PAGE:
Review: Francis and the Lights, It’ll Be Better

The closest It’ll Be Better comes to succeeding is the title track, and unsurprisingly, it’s also the album’s simplest song.

Francis and the Lights, It'll Be BetterFrancis and the Lights has popped up on the bottom half of bills, opening for everyone from Les Savy Fav to Drake, but they’ve never been breathlessly blogged about. In fact, I don’t think I’ve ever read anything about the band that wasn’t printed on tour posters. I knew they were from New York, I knew I liked their name, and I always thought they could be some hidden treasure the indie populace had yet to uncover. Unfortunately, their debut full-length, It’ll Be Better, justifies all of that anti-hype entirely. It’s an eight-song album with hardly a moment of interest, lacking guts, potential, and marketability.

There’s a lot to dislike about It’ll Be Better: Every track is riddled with tired pastiches, but what truly makes the album egregious is the band’s misunderstanding of itself on an elemental level. Fundamentally, Francis and the Lights makes “white people music”—fluffy, unassuming, and willfully insubstantial. Not that there’s anything wrong with that. Anyone who pretends Hall & Oates doesn’t have a few great songs is only trying to fool themselves into some holier-than-thou enclave of hipsterdom. If the band committed to that placing of sugary, Manilow-ian pop all the way, It’ll Be Better might’ve had a chance at some tacky, nostalgia-fueled glee, but instead it seems they want it both ways. They overstuff every last one of their compositions with flat-footed polyrhythms and needless studio effects until all the charm the songs might’ve had is weighed down. The band tried to make a headphones album out of background-music ingredients, and it really doesn’t work.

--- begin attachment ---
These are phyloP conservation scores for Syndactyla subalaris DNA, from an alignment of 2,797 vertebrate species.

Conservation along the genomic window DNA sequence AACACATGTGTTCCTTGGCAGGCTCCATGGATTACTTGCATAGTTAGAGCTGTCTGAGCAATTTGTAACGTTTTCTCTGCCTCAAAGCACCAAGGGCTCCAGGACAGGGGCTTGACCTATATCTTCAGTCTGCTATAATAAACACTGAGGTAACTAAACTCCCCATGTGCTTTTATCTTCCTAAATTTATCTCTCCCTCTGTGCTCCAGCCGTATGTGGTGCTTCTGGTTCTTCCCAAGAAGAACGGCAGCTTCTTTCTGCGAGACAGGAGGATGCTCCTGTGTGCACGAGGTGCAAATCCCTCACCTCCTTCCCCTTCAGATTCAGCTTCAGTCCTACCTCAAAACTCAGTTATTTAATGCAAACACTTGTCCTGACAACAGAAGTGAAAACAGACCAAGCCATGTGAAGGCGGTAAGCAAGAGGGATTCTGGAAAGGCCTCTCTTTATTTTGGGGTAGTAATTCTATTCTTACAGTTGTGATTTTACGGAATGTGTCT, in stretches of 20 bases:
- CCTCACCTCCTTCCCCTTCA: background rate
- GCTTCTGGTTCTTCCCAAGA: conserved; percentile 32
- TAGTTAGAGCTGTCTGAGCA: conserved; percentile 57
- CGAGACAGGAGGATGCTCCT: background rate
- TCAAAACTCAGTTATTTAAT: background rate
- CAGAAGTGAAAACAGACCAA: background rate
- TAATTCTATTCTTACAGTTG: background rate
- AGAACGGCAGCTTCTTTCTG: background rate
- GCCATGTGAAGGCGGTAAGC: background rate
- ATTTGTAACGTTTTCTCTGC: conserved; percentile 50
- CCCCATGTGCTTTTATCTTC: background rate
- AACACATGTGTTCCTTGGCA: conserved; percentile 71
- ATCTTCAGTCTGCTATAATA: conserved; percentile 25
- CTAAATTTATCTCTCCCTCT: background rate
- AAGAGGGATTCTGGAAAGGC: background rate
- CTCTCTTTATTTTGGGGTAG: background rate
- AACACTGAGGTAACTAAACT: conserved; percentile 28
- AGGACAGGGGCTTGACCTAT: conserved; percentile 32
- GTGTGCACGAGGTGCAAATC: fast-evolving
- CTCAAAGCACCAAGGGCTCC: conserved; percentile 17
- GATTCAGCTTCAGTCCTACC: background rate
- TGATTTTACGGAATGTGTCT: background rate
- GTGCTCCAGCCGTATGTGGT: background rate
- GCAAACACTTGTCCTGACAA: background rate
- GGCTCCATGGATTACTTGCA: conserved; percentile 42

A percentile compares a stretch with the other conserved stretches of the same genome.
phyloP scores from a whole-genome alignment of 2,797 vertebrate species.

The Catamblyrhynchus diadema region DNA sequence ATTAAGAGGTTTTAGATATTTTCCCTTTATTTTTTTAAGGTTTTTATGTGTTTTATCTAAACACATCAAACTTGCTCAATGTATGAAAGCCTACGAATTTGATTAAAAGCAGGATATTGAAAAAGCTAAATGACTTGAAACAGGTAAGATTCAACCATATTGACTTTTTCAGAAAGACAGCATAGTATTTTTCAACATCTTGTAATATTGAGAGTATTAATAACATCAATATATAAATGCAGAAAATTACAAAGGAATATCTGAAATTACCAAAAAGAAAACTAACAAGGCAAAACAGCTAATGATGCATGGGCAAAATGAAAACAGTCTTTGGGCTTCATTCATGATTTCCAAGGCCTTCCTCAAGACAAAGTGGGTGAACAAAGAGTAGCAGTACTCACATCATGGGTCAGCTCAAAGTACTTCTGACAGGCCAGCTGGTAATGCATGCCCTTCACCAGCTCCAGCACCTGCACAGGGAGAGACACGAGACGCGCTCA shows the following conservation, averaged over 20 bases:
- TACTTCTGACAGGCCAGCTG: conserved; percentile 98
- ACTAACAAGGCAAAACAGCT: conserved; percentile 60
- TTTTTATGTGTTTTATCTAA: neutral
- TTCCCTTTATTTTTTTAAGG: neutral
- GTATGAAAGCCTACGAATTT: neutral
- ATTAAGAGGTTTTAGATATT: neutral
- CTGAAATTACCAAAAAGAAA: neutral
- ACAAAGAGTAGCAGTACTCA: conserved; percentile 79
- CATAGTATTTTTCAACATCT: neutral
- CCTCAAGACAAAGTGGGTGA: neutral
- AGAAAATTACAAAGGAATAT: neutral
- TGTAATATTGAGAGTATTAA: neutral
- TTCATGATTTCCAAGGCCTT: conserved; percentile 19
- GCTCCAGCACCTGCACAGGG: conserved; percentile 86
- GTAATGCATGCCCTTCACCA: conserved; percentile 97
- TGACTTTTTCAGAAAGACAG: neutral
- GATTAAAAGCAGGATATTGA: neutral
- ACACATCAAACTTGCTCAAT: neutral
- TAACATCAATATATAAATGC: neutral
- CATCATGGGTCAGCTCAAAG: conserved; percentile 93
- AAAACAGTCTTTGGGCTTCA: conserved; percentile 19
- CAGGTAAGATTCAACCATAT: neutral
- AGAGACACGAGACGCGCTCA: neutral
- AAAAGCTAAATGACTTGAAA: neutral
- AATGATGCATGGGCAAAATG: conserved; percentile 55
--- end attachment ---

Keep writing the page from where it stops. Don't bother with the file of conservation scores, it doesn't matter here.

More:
The closest It’ll Be Better comes to succeeding is the title track, and unsurprisingly, it’s also the album’s simplest song—just Francis’s voice alongside some placid guitar and wooden percussion. Outside of that one moment of adequacy, though, the record has absolutely no reason to exist. It’s short, boring, and occasionally aggravating, recalling the flatness of acts like Maroon 5 and John Mayer while never coming close to their likeability, and when you’re being rocked off the stage by Adam Levine, it’s not a good sign.

 Label: Cantora  Release Date: July 20, 2010  Buy: Amazon

Luke Winkie

Luke Winkie's writing has appeared in the New York Times, Kotaku, New York magazine, GQ, Slate, Rolling Stone, and elsewhere.

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